Black American Business Owners Sound Off in New Survey of PPP Programs
Financing from the Paycheck Protection Program (PPP) is getting a cool reception from black business owners.
A new national survey of 50 small businesses conducted Thursday by Washington, D.C.-based Creative Investment Research on the Paycheck Protection Program and the Economic Injury Disaster Loan Emergency Advance (EIDL) Program was intended to get a true pulse of how effective the lending programs have been.
The survey came out the same day the House ratified a bill by the Senate to pump roughly $310 billion more in loans to the Paycheck Protection Program, The Wall Street Journal reports.
The PPP exhausted its initial $350 billion funding last week after being rolled out on April 3. The program for firms with up to 500 workers became law in late March as part of the $2 trillion coronavirus economic stimulus package. It was geared to help small companies cover payroll and other key operating costs. Loans can be forgiven if businesses retain the size of their workforce.
Some $60 billion of the new funding will go to small and medium-sized community lenders, addressing concerns of some black small businesses and churches about landing funding. About $60 billion will be directed to the EIDL Program, which also has drained its initial funding.
William Michael Cunningham, an economist and banking expert who runs Creative Investment Research, said the survey was conducted after reports of large businesses receiving funding intended for small businesses that have been closed or otherwise affected by the coronavirus pandemic. He says the analysis is the first of its type with 91% of survey respondents being black Americans.
The report revealed that out of the 60% of survey respondents who applied for the PPP program, 33% got some level of funding. Yet, Cunningham noted one respondent commented that he “received 1/12th of the amount I asked for.”
When it comes to the EIDL Program, of the 72% of the survey respondents who applied, 28% got some level of funding. His firm is continuing to conduct the survey, so the results may change as new survey responses arrive.
All told, Cunningham says the performance of both programs is better than popular opinion would lead us to expect. He added part of the reason for the higher than expected participation in the two programs may be due to a self-selection bias; most of the people who responded did so after his firm posted the survey link during a webinar on the PPP and EIDL Programs sponsored by the NAACP.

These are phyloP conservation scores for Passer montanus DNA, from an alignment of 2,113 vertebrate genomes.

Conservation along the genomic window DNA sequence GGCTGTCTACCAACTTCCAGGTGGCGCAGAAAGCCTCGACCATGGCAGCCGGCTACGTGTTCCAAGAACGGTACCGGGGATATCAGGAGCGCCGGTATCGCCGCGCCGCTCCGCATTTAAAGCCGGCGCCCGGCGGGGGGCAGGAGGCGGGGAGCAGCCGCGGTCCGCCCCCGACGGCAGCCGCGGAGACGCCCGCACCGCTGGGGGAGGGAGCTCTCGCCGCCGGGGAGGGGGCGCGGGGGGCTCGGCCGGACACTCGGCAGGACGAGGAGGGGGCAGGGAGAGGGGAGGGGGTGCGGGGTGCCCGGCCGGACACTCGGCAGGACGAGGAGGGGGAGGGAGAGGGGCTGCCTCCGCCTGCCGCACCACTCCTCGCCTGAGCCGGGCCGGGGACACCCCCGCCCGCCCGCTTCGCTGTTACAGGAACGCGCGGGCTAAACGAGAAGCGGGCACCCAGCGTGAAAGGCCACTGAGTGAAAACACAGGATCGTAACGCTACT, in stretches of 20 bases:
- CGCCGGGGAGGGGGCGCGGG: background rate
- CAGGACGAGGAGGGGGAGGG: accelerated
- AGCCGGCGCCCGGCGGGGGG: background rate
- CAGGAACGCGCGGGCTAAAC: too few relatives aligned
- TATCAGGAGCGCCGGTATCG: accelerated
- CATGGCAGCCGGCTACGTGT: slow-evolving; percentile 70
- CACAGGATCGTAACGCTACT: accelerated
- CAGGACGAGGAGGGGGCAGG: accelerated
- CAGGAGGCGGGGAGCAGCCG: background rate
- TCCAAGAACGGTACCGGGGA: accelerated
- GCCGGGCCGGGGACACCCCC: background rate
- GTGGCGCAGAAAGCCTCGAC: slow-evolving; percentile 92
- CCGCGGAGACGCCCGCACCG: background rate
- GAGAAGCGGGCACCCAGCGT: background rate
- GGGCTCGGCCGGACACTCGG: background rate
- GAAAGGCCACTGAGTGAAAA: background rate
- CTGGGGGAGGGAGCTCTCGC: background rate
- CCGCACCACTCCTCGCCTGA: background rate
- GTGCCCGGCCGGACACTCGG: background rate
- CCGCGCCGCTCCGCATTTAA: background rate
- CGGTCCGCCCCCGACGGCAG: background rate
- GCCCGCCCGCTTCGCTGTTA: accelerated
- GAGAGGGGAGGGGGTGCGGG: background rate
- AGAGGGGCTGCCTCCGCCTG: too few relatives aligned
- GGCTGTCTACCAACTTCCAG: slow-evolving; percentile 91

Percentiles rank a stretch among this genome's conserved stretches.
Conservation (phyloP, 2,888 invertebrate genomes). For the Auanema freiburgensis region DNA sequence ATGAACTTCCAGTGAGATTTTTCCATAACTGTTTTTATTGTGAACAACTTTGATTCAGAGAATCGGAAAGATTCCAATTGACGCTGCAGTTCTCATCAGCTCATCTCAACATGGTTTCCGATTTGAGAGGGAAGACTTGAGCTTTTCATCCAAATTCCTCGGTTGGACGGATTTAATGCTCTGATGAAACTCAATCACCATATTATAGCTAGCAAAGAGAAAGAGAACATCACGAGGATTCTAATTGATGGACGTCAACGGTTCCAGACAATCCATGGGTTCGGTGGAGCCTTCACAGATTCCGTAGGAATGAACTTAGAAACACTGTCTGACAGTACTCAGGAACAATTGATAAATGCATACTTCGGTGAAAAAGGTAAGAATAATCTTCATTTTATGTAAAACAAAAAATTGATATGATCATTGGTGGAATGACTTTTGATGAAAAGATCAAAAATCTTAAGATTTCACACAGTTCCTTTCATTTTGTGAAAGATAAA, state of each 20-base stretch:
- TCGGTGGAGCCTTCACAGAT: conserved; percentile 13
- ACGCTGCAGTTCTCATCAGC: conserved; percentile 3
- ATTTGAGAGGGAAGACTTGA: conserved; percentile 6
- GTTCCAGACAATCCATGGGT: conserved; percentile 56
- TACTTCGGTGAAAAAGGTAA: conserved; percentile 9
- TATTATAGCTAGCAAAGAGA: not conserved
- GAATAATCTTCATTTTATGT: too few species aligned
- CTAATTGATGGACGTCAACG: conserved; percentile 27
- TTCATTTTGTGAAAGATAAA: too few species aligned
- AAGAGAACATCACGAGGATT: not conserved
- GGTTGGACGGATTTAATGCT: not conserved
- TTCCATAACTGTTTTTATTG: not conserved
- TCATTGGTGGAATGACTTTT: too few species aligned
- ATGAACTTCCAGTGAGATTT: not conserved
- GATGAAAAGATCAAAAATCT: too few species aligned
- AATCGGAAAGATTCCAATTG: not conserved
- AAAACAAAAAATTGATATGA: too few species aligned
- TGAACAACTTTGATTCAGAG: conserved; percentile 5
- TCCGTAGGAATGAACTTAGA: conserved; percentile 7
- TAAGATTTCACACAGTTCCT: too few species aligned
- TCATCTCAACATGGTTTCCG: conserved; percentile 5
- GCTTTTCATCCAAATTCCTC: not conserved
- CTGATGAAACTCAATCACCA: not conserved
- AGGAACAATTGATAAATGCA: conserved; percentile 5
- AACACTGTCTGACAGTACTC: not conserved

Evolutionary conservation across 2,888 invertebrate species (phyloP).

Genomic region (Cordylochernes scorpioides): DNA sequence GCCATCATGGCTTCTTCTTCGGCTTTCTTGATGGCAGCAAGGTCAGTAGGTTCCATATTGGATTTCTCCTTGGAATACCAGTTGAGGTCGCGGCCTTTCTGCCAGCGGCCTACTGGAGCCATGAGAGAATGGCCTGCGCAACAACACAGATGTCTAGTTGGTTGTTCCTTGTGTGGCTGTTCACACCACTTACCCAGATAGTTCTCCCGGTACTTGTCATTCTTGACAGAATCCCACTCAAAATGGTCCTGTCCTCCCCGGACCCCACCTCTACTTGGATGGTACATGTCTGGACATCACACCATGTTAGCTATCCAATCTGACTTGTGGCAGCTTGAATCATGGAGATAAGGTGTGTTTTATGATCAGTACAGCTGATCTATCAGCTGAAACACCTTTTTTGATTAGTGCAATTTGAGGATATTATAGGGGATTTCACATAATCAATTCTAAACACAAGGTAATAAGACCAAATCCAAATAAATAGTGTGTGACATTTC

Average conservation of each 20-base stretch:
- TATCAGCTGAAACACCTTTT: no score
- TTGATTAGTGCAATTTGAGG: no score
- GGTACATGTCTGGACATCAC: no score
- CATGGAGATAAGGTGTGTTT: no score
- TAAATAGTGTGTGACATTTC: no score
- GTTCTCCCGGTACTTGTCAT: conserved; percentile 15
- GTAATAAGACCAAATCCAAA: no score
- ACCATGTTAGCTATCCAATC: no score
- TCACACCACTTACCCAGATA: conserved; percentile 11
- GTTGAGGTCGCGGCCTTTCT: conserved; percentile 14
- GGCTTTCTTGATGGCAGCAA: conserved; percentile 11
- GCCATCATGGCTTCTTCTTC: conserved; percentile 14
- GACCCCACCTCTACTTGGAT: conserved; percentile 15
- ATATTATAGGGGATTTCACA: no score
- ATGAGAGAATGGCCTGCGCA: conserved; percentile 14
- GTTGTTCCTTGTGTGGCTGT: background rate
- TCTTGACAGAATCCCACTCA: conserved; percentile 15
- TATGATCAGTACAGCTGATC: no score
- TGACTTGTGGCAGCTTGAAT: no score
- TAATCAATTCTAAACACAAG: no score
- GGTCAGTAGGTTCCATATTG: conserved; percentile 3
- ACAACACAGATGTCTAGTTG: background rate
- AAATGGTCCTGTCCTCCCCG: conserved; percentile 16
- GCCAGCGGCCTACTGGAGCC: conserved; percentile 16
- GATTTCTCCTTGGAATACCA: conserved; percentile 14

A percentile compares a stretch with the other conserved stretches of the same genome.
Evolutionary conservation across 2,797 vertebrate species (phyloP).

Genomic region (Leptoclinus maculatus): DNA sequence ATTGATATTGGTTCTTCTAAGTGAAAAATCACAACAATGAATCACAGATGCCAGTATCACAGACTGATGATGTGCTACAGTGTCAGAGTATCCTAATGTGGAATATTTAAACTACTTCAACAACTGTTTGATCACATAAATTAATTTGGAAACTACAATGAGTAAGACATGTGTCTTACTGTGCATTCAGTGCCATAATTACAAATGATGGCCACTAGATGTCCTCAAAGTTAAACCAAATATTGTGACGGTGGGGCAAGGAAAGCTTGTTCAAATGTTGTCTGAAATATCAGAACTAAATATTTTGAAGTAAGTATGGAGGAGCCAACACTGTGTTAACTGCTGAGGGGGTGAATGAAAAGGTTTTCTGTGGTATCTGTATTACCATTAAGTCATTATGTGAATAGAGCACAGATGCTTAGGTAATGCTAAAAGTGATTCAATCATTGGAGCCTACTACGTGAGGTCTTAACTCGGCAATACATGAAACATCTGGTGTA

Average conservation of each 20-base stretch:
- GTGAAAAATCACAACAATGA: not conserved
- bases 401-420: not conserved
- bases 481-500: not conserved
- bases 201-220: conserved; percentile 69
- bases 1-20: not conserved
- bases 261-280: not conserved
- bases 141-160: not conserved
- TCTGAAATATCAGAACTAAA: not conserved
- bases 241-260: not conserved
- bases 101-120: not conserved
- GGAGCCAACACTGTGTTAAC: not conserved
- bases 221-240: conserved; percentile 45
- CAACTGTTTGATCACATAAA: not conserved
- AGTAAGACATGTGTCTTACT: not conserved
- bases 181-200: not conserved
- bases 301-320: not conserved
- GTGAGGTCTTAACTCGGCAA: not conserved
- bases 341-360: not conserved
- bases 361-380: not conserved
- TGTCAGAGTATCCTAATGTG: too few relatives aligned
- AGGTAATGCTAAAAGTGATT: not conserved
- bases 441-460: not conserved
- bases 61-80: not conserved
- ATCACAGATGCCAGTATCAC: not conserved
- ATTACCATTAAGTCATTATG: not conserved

“What was surprising was the number of firms that applied and got some funding, even though it was not as much as they needed or wanted,” Cunningham says.
Most of the survey respondents were located in Baltimore, Maryland; Nashville, Tennessee; Virginia Beach, Virginia; and Washington, D.C. Other cities included ranged from Philadelphia to Indianapolis to Denver to San Jose, California to Tampa, Florida. Some 83% of respondents had one to six employees. In terms of representative industries, most respondents were in healthcare (12.5%), followed by construction and consulting, both 8.3%. Churches represented 4.2% of respondents.
Cunningham shared comments from the survey that included:
- “It was a challenging process; our accountant spent a lot of time with the system crashing, the bank not being ready to receive applications, waiting and waiting until we realized we needed to follow up with our bank’s relationship manager, who is African American—that’s when we saw movement and response. Prior to that we were flying blind. At the very last minute we had to submit board minutes [for] approval the loan, which was not part of the SBA application or the bank application process. Even when you have your documentation, it can take a long time to submit the application.”
- “We contacted our bank several times to find out what information we needed to provide in the application process and have never got a response back.”
- “As a small business I did not want to borrow. I have a friend who works at SBA and only recently did he tell me to apply because most of the loan may be forgivable. That’s important to note.”
- “I have been waiting to hear from SBA to find out the status of my EIDL application. I applied on 4/2/2020, and still do not know if my loan was approved as of 4/23/2020.”
- “No longer in business…. help those that are! It’s hard out there to survive! I work for UPS now.”
Looking ahead, Cunningham contends information in this survey is significant with respect to the new round of PPP funding because, used correctly, it can help make the PPP better. He added it can help make sure that PPP resources reach black-owned businesses. He suggested that civil rights organizations conduct their own surveys.